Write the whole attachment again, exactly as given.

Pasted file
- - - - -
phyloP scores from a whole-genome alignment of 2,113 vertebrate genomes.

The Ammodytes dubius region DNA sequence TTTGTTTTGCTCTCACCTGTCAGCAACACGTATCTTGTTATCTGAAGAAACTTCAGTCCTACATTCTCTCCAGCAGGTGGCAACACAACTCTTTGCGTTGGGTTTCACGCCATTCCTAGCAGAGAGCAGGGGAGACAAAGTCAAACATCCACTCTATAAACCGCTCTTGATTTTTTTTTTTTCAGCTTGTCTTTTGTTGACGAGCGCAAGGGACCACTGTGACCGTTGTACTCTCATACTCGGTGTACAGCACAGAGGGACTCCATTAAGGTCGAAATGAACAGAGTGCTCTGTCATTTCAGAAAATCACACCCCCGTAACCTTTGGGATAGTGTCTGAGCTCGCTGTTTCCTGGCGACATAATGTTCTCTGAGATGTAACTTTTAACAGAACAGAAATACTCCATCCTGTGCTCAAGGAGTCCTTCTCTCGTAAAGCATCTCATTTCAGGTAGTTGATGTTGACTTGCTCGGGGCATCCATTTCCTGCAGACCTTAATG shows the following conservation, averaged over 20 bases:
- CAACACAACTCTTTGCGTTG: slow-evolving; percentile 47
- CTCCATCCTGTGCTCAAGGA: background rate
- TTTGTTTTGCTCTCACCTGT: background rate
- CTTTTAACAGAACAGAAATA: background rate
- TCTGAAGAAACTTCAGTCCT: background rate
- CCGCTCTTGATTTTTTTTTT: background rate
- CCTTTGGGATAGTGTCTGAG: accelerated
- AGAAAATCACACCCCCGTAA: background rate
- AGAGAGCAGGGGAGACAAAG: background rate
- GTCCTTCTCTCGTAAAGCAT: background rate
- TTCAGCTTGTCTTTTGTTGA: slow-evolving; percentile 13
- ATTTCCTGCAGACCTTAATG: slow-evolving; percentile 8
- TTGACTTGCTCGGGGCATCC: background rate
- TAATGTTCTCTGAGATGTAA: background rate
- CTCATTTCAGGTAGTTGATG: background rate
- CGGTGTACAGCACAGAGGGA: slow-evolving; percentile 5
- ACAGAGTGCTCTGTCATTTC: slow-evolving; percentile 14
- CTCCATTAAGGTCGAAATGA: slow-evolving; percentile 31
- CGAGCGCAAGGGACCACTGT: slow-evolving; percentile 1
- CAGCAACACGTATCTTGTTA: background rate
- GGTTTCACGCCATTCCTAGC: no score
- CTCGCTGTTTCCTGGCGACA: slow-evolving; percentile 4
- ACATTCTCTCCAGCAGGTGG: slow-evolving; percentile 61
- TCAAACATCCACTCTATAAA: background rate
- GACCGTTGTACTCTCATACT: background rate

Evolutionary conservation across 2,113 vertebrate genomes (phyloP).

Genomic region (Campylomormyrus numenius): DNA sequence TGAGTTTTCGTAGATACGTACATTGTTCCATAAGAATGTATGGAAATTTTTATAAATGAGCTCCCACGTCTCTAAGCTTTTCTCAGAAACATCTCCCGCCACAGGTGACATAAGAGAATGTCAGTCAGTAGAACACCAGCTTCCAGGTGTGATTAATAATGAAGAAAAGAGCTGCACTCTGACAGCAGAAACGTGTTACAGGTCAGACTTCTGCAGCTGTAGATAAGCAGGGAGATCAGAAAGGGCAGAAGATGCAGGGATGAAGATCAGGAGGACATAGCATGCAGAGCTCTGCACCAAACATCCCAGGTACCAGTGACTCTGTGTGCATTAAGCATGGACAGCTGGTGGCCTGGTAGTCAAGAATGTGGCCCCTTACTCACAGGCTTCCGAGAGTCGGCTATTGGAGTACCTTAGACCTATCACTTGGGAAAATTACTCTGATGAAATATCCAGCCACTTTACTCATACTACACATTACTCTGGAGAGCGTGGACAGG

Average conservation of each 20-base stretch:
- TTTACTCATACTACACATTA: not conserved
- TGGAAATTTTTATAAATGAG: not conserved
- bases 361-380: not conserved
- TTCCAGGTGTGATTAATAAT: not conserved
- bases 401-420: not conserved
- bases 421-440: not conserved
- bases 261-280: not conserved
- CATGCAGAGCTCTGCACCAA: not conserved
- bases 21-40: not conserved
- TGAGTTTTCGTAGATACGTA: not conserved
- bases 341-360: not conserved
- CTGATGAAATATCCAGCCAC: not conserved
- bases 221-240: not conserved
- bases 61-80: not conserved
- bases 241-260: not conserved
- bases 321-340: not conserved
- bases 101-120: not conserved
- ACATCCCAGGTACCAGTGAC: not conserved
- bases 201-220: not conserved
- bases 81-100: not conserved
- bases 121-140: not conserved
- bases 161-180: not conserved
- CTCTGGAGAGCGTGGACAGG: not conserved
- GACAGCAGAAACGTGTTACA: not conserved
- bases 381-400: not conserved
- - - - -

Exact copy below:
phyloP scores from a whole-genome alignment of 2,113 vertebrate genomes.

The Ammodytes dubius region DNA sequence TTTGTTTTGCTCTCACCTGTCAGCAACACGTATCTTGTTATCTGAAGAAACTTCAGTCCTACATTCTCTCCAGCAGGTGGCAACACAACTCTTTGCGTTGGGTTTCACGCCATTCCTAGCAGAGAGCAGGGGAGACAAAGTCAAACATCCACTCTATAAACCGCTCTTGATTTTTTTTTTTTCAGCTTGTCTTTTGTTGACGAGCGCAAGGGACCACTGTGACCGTTGTACTCTCATACTCGGTGTACAGCACAGAGGGACTCCATTAAGGTCGAAATGAACAGAGTGCTCTGTCATTTCAGAAAATCACACCCCCGTAACCTTTGGGATAGTGTCTGAGCTCGCTGTTTCCTGGCGACATAATGTTCTCTGAGATGTAACTTTTAACAGAACAGAAATACTCCATCCTGTGCTCAAGGAGTCCTTCTCTCGTAAAGCATCTCATTTCAGGTAGTTGATGTTGACTTGCTCGGGGCATCCATTTCCTGCAGACCTTAATG shows the following conservation, averaged over 20 bases:
- CAACACAACTCTTTGCGTTG: slow-evolving; percentile 47
- CTCCATCCTGTGCTCAAGGA: background rate
- TTTGTTTTGCTCTCACCTGT: background rate
- CTTTTAACAGAACAGAAATA: background rate
- TCTGAAGAAACTTCAGTCCT: background rate
- CCGCTCTTGATTTTTTTTTT: background rate
- CCTTTGGGATAGTGTCTGAG: accelerated
- AGAAAATCACACCCCCGTAA: background rate
- AGAGAGCAGGGGAGACAAAG: background rate
- GTCCTTCTCTCGTAAAGCAT: background rate
- TTCAGCTTGTCTTTTGTTGA: slow-evolving; percentile 13
- ATTTCCTGCAGACCTTAATG: slow-evolving; percentile 8
- TTGACTTGCTCGGGGCATCC: background rate
- TAATGTTCTCTGAGATGTAA: background rate
- CTCATTTCAGGTAGTTGATG: background rate
- CGGTGTACAGCACAGAGGGA: slow-evolving; percentile 5
- ACAGAGTGCTCTGTCATTTC: slow-evolving; percentile 14
- CTCCATTAAGGTCGAAATGA: slow-evolving; percentile 31
- CGAGCGCAAGGGACCACTGT: slow-evolving; percentile 1
- CAGCAACACGTATCTTGTTA: background rate
- GGTTTCACGCCATTCCTAGC: no score
- CTCGCTGTTTCCTGGCGACA: slow-evolving; percentile 4
- ACATTCTCTCCAGCAGGTGG: slow-evolving; percentile 61
- TCAAACATCCACTCTATAAA: background rate
- GACCGTTGTACTCTCATACT: background rate

Evolutionary conservation across 2,113 vertebrate genomes (phyloP).

Genomic region (Campylomormyrus numenius): DNA sequence TGAGTTTTCGTAGATACGTACATTGTTCCATAAGAATGTATGGAAATTTTTATAAATGAGCTCCCACGTCTCTAAGCTTTTCTCAGAAACATCTCCCGCCACAGGTGACATAAGAGAATGTCAGTCAGTAGAACACCAGCTTCCAGGTGTGATTAATAATGAAGAAAAGAGCTGCACTCTGACAGCAGAAACGTGTTACAGGTCAGACTTCTGCAGCTGTAGATAAGCAGGGAGATCAGAAAGGGCAGAAGATGCAGGGATGAAGATCAGGAGGACATAGCATGCAGAGCTCTGCACCAAACATCCCAGGTACCAGTGACTCTGTGTGCATTAAGCATGGACAGCTGGTGGCCTGGTAGTCAAGAATGTGGCCCCTTACTCACAGGCTTCCGAGAGTCGGCTATTGGAGTACCTTAGACCTATCACTTGGGAAAATTACTCTGATGAAATATCCAGCCACTTTACTCATACTACACATTACTCTGGAGAGCGTGGACAGG

Average conservation of each 20-base stretch:
- TTTACTCATACTACACATTA: not conserved
- TGGAAATTTTTATAAATGAG: not conserved
- bases 361-380: not conserved
- TTCCAGGTGTGATTAATAAT: not conserved
- bases 401-420: not conserved
- bases 421-440: not conserved
- bases 261-280: not conserved
- CATGCAGAGCTCTGCACCAA: not conserved
- bases 21-40: not conserved
- TGAGTTTTCGTAGATACGTA: not conserved
- bases 341-360: not conserved
- CTGATGAAATATCCAGCCAC: not conserved
- bases 221-240: not conserved
- bases 61-80: not conserved
- bases 241-260: not conserved
- bases 321-340: not conserved
- bases 101-120: not conserved
- ACATCCCAGGTACCAGTGAC: not conserved
- bases 201-220: not conserved
- bases 81-100: not conserved
- bases 121-140: not conserved
- bases 161-180: not conserved
- CTCTGGAGAGCGTGGACAGG: not conserved
- GACAGCAGAAACGTGTTACA: not conserved
- bases 381-400: not conserved